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On November 28, 1922, the Court of First Instance of Pampanga probated as the last will and testament of Dolores Coronel (testatrix) who named as her sole heir Lorenzo Pecson, the husband of her niece. The relatives of testatrix by consanguinity questioned the genuineness of the will on the following grounds: First, that it was improbable and exceptional that Dolores Coronel should dispose of her estate by excluding her blood relatives; and second, that if such will was not expressed in fact, it was due to extraneous illegal influence.
Whether the decedent can exclude her blood relatives in the disposition of her estate.
Yes. It is true that the ties of relationship in the Philippines are very strong, but we understand that cases of preterition of relatives from the inheritance are not rare. The liberty to dispose of one’s estate by will when there are no forced/compulsory heirs is rendered sacred by the Civil Code in force in the Philippines since 1989.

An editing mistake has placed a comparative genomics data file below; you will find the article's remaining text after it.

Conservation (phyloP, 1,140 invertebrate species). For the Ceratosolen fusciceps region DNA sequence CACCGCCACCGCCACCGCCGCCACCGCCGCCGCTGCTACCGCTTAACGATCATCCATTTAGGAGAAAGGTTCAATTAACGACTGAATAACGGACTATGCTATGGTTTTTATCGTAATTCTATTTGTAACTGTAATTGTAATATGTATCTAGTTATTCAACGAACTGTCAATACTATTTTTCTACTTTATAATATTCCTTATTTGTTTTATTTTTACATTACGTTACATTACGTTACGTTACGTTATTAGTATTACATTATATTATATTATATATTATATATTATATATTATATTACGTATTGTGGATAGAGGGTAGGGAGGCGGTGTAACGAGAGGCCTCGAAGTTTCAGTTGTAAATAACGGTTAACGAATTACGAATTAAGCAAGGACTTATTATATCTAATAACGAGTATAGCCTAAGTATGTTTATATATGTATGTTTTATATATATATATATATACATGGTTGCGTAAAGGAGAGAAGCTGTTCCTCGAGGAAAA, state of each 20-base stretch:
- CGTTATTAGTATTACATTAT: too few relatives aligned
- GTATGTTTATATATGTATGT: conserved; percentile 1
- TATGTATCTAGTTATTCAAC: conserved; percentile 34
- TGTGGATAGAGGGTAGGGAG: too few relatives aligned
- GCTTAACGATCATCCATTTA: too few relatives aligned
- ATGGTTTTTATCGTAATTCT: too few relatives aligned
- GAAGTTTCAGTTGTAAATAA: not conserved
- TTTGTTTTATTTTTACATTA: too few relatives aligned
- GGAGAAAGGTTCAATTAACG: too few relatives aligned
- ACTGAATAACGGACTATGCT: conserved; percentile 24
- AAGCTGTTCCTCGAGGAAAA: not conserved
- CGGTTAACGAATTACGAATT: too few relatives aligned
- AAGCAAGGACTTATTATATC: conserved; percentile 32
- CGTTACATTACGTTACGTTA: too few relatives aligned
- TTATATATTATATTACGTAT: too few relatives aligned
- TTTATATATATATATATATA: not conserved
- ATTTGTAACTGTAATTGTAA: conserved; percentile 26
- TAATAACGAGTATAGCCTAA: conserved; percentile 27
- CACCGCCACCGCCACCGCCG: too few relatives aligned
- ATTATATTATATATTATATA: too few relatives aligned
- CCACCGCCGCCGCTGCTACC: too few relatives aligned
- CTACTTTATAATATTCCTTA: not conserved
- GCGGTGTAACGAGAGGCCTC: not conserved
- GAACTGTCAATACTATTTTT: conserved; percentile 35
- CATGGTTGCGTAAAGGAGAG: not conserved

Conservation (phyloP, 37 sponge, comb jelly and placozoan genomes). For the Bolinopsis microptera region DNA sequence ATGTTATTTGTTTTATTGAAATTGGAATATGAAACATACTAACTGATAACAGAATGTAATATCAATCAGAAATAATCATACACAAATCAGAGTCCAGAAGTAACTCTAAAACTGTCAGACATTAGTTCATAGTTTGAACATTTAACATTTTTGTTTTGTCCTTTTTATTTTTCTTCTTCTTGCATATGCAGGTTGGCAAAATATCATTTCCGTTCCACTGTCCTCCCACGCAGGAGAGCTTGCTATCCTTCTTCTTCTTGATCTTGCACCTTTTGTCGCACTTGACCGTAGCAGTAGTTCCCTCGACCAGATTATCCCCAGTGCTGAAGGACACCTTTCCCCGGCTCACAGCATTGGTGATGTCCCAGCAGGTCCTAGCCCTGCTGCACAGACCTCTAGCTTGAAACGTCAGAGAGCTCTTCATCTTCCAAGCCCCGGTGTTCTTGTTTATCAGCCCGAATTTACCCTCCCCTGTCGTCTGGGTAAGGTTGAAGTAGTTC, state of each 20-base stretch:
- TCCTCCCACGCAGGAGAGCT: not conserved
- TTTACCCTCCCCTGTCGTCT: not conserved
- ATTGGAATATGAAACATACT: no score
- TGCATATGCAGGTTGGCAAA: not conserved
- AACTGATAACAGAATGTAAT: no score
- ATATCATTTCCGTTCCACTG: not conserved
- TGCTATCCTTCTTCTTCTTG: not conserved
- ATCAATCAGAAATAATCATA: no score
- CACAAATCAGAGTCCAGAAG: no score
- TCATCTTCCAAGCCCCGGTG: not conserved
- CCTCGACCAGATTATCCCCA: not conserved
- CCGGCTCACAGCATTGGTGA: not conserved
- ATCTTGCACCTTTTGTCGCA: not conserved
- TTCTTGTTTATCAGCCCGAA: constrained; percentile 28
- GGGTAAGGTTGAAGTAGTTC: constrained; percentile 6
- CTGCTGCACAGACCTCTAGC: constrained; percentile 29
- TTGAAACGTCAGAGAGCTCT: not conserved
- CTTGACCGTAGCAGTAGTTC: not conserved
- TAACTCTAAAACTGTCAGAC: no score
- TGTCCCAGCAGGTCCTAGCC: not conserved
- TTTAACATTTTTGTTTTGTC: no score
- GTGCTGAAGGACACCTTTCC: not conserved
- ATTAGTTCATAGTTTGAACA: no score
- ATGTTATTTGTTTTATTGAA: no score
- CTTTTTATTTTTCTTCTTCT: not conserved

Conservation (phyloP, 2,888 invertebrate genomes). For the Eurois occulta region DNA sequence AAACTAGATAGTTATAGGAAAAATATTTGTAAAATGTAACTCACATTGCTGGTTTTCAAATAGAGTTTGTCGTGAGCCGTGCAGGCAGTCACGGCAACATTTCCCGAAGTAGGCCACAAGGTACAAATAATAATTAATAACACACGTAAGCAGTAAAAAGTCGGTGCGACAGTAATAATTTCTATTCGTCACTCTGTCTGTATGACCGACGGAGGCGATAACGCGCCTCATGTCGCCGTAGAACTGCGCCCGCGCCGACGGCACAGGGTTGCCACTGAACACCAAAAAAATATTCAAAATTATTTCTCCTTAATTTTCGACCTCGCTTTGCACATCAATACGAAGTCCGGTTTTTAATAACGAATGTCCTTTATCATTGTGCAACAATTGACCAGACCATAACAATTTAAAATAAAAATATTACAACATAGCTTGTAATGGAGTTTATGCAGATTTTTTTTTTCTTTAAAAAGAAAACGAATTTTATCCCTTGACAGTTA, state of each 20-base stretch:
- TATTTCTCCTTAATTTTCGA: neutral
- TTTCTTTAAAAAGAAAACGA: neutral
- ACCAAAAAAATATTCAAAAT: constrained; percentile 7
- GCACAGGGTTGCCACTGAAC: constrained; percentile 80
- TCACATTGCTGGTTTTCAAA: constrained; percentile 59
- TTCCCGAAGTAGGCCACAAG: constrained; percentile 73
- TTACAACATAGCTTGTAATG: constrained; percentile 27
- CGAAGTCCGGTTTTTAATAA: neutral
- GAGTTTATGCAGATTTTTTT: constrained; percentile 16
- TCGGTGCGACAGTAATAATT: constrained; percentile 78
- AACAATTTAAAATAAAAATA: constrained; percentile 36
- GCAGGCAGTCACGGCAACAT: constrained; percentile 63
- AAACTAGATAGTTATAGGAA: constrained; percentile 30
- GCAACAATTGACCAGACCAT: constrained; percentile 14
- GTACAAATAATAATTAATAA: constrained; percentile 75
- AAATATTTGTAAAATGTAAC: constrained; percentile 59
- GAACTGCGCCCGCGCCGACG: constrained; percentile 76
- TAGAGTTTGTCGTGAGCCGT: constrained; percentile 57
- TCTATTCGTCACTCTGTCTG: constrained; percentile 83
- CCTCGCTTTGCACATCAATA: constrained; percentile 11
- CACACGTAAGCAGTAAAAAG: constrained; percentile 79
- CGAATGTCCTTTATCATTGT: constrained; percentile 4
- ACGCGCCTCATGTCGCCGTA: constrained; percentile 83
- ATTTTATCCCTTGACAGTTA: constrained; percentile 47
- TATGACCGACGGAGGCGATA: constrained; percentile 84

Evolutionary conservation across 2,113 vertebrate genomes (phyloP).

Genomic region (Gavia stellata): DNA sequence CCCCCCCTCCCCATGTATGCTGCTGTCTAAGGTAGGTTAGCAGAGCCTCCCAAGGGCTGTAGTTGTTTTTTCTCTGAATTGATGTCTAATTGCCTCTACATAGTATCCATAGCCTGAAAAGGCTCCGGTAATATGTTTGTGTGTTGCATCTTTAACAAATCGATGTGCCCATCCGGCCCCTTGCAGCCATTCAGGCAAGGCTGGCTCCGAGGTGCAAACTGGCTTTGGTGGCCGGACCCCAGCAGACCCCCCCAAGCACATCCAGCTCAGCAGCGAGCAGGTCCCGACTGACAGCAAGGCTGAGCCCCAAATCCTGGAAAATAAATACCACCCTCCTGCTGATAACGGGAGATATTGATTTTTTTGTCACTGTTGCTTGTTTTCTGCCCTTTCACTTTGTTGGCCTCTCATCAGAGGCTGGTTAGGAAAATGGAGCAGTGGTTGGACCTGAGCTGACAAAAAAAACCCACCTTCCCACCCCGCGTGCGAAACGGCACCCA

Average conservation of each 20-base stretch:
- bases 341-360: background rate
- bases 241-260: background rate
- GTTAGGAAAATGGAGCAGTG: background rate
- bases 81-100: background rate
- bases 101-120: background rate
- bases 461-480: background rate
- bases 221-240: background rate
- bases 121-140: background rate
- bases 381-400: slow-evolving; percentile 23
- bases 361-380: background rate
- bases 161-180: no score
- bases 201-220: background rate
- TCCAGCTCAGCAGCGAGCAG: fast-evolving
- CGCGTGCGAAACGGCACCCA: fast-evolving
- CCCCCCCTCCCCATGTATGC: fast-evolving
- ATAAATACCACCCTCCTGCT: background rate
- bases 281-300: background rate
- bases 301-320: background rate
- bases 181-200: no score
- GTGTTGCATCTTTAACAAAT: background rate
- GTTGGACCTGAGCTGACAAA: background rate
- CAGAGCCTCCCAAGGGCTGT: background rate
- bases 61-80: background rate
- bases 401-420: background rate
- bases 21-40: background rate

The Supreme Court held that nothing is strange in the preterition made by Dolores Coronel of her blood relatives, nor in the designation of Lorenzo Pecson(husband of her niece) as her sole beneficiary. Furthermore, although the institution of the beneficiary here would not seem the most usual and customary, still this would not be null per se.
“In the absence of any statutory restriction every person possesses absolute dominion over his property and may bestow it upon whomsoever he pleases without regard to natural or legal claim upon his bounty. If the testator possesses the requisite capacity to make a will, and the disposition of his property is not affected by fraud or undue influence, the will is not rendered invalid by the fact that it is unnatural, unreasonable, or unjust. Nothing can prevent the testator from making a will as eccentric, as injudicious, or as unjust as caprice, frivolity, or revenge can dictate.